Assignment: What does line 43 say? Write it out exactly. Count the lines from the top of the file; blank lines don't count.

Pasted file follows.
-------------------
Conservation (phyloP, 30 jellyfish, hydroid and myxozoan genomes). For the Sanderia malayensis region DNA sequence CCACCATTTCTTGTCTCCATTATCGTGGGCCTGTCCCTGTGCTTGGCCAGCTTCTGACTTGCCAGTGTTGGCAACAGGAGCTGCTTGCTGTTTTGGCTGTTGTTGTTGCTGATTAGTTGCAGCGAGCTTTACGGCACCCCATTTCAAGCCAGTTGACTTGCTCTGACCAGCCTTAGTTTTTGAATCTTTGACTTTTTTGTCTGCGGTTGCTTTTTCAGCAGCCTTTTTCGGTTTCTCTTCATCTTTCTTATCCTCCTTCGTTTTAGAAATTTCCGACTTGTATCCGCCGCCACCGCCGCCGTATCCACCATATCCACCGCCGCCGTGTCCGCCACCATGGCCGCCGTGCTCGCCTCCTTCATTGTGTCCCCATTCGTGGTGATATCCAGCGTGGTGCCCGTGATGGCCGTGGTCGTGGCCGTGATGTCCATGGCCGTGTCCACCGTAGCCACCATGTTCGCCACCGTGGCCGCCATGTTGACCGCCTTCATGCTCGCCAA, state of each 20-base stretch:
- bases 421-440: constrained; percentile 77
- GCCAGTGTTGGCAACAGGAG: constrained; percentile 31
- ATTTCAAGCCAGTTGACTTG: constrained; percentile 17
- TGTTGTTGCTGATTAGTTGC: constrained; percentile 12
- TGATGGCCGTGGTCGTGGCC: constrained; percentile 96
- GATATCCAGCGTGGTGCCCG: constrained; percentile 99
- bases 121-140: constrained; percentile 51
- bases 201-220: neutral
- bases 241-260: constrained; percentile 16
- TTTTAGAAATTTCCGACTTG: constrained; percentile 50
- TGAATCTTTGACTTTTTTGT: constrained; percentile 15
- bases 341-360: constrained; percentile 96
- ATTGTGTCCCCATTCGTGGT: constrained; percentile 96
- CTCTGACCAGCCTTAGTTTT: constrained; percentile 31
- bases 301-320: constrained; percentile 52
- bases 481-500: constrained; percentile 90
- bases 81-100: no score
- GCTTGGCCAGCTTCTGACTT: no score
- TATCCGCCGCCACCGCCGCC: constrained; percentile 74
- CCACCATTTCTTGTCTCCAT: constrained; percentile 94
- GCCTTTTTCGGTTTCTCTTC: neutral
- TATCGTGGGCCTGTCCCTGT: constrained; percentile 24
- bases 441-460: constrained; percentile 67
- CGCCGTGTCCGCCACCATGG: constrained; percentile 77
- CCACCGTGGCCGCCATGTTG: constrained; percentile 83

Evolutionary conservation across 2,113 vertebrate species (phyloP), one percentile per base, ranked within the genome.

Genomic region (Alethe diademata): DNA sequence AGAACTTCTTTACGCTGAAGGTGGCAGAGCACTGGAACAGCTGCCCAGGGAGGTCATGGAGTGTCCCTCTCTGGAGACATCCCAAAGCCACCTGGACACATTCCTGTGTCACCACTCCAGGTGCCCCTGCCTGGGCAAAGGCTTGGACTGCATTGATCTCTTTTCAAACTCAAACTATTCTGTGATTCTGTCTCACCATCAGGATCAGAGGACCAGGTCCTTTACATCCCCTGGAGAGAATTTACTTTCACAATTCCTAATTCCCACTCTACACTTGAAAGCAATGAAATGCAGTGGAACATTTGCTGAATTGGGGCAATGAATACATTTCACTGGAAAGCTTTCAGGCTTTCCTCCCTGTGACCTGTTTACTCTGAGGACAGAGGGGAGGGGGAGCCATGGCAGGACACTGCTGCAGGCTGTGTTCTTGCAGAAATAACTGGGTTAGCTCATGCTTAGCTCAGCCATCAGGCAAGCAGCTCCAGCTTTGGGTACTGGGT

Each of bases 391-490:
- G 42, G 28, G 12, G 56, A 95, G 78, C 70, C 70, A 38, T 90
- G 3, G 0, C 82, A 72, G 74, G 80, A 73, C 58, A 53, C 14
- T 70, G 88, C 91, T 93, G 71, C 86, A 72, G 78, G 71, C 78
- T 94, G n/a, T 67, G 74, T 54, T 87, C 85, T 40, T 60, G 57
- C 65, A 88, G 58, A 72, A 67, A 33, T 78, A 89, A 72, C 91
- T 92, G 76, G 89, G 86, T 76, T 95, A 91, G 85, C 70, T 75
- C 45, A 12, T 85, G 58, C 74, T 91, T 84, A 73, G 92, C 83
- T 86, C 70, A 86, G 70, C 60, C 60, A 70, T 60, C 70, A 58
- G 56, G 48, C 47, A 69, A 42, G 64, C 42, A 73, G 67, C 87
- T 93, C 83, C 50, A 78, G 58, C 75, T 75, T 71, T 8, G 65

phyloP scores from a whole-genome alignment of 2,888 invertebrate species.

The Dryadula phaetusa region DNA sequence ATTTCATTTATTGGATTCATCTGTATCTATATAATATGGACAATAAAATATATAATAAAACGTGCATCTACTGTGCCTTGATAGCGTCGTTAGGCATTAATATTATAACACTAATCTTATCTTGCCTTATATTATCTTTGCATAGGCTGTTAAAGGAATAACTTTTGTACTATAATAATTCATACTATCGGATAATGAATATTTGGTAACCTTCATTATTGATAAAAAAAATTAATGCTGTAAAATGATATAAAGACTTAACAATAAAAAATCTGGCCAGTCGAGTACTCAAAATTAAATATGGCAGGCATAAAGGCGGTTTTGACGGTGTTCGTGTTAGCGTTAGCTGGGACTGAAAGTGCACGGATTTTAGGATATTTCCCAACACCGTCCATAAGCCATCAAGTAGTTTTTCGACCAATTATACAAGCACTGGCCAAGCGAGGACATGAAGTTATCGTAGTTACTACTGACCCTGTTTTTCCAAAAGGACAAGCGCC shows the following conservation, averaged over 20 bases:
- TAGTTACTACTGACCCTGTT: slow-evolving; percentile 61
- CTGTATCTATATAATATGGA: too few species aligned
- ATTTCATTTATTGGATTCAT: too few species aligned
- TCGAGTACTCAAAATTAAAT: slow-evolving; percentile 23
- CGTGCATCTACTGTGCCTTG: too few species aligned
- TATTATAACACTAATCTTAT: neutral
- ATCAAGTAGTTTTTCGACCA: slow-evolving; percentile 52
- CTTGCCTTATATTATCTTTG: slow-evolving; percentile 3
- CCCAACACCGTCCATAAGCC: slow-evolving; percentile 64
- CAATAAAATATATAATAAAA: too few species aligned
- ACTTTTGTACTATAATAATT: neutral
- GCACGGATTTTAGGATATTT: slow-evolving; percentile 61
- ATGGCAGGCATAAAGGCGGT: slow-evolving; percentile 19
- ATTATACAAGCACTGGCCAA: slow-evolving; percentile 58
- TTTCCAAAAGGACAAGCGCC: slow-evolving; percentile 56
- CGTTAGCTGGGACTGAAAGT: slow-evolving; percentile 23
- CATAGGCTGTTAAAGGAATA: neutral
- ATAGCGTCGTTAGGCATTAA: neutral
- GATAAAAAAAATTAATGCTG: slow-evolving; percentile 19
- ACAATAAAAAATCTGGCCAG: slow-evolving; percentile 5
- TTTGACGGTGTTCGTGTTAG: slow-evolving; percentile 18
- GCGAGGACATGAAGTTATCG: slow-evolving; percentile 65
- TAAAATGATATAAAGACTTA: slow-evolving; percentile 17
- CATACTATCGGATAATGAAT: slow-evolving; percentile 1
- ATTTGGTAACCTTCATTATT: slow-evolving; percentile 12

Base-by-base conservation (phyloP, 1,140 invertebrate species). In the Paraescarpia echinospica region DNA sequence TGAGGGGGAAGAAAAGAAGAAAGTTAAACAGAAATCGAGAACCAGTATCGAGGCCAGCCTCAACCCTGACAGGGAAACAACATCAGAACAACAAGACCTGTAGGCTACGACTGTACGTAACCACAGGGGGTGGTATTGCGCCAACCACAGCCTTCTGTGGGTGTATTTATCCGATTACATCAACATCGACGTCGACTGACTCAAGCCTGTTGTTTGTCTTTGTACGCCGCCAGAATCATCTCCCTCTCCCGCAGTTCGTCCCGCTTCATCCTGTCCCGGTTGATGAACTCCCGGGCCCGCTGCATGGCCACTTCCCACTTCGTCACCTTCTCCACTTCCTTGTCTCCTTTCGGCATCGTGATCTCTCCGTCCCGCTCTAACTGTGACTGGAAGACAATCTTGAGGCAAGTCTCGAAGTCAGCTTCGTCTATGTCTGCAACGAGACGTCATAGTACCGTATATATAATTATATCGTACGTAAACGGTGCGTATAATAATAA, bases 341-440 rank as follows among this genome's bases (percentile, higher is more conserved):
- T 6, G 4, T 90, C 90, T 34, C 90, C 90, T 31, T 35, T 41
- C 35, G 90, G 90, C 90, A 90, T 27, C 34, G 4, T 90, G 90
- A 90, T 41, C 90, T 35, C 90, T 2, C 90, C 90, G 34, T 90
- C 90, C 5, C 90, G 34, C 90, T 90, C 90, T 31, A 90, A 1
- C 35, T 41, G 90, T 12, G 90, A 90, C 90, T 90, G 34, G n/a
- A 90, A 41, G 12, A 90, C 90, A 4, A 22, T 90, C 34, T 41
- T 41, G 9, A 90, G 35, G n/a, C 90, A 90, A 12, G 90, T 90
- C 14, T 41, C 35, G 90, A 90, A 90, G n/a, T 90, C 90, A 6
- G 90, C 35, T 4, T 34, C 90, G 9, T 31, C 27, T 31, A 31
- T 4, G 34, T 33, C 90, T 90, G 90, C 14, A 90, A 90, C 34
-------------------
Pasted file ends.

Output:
- CTGTATCTATATAATATGGA: too few species aligned